Goldfield, Iowa June 23 /67
Mr. W Tharp
Dear friend, as I have been writing to almost all of the Connection and get no answer, I thought of trying you to see if you would write me a few lines so that we may know how things is a going on Shellrock. Well I will tell you that this is by far the wetest summer that we have had since we have lived on Boon river. The present propect for a crop is very dull. The wheat & oats that is on wet or even on flat land is gon. Now comes the corn. there will come one or two dry days so that men commences to plow in the corn then comes an awful heavy rain that stop all corn working. So you see that we have not got our corn worked once through yet Corn looks quite well considering the constant rainy weather.
If the weather does not soon become settled I think that some of the people here will have to imigrate if we can find the place where there will be a surplus and I may be amongst the number as my farm is very levil. if we have to leave you see we will be about once through.
Now I should like to know how the crops looks there on Shellrock. The past season has been a hard one on us as the early frost cut our corn short so that we through this part have to hall our corn from 20 to 40 miles and pay $1.50 per bushel $1.00 for Oats $1.50 for potatoes & $9.00 for flour corn meal $4.50 other things in proportion. There has been much people come into this section the past season more than there was grain raised for so you see that it makes hard times for them.
Now Wash I tell you that I have just about got the blues and will sell at the drop of a hat if I had the chance that I have refused more than once, which is $20 per acre but I was not ready to sell then. well I tell you that I have made considerable property since I saw you and it has cost me hundreds of dollars to live with as large a family to see after as I have. Well I calculate to take a tour south this fall if I can to see if there is not someplace that we will not have to feed stalk eight months out of twelve as we did the past season. I think of going into Missouri or into the East part Kansas.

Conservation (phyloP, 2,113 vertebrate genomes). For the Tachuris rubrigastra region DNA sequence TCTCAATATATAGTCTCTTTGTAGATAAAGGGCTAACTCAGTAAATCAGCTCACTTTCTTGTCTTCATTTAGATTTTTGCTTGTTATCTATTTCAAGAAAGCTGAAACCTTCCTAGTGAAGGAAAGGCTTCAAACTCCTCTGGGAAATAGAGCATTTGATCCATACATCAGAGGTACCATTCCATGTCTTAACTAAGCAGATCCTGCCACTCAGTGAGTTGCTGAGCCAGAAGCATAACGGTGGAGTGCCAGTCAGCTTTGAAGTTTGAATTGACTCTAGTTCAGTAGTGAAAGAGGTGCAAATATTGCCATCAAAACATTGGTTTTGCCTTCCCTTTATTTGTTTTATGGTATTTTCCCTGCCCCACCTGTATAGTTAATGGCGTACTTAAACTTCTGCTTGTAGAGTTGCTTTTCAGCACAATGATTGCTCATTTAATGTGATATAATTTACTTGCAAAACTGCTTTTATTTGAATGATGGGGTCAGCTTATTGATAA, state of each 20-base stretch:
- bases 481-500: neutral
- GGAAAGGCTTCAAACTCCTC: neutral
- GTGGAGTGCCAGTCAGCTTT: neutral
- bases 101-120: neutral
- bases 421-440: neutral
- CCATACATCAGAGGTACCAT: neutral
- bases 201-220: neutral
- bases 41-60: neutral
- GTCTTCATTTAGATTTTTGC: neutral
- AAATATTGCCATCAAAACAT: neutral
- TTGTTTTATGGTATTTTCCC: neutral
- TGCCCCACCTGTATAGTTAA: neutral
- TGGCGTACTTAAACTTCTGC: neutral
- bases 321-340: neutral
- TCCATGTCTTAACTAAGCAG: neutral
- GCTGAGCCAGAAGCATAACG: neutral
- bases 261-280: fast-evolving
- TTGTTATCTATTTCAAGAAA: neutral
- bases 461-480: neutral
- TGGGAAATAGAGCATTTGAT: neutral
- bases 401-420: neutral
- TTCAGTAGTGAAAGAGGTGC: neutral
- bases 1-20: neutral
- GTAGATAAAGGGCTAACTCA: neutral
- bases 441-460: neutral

Now I wish you to give me the county and Post office address of your father for I may pass that way or if I do not I will know where to write to. Also tell me how they like where they are and what the chance is for getting a farm there as I suppose you and them have correspondance.
you may tell James D. Moore & J.K. Swim of this letter and tell them to write to me as well as yourself. also tell them that I have no bid on the Company farm yet. I have two strings of the fence reset and have the other two to move and rebuild yet.
So I will close as I have no more to write at present.
Yours as ever,
Andrew (and Jane, from the sound of it) moved to Missouri at some point; from the sound of this letter that may be where they are now.